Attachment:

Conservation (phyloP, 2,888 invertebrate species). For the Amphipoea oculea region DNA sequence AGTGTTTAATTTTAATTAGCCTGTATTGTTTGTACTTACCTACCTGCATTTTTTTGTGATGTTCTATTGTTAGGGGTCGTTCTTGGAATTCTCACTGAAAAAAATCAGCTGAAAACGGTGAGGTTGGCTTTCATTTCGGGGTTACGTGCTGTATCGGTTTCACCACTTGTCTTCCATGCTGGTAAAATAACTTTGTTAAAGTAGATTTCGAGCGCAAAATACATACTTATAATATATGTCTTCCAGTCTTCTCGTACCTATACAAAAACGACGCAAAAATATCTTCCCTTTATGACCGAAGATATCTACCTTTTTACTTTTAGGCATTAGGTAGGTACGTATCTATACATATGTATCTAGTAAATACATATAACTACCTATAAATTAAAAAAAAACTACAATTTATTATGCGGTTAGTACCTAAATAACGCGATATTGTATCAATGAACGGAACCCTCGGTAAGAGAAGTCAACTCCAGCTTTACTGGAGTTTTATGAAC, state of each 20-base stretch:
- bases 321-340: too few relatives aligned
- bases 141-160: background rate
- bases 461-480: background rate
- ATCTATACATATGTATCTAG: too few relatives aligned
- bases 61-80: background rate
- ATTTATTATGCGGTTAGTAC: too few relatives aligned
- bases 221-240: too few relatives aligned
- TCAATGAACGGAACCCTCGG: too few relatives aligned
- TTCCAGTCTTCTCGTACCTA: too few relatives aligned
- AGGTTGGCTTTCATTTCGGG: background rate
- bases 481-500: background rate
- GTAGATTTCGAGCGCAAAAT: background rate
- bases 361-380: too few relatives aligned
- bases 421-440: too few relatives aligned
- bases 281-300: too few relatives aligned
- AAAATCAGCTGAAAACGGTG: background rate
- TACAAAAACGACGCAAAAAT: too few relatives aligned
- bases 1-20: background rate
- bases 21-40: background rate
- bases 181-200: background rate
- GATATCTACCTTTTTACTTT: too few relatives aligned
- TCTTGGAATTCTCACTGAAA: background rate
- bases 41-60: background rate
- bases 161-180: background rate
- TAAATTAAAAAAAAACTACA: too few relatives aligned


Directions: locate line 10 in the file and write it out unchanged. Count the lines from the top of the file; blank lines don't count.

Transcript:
- TTCCAGTCTTCTCGTACCTA: too few relatives aligned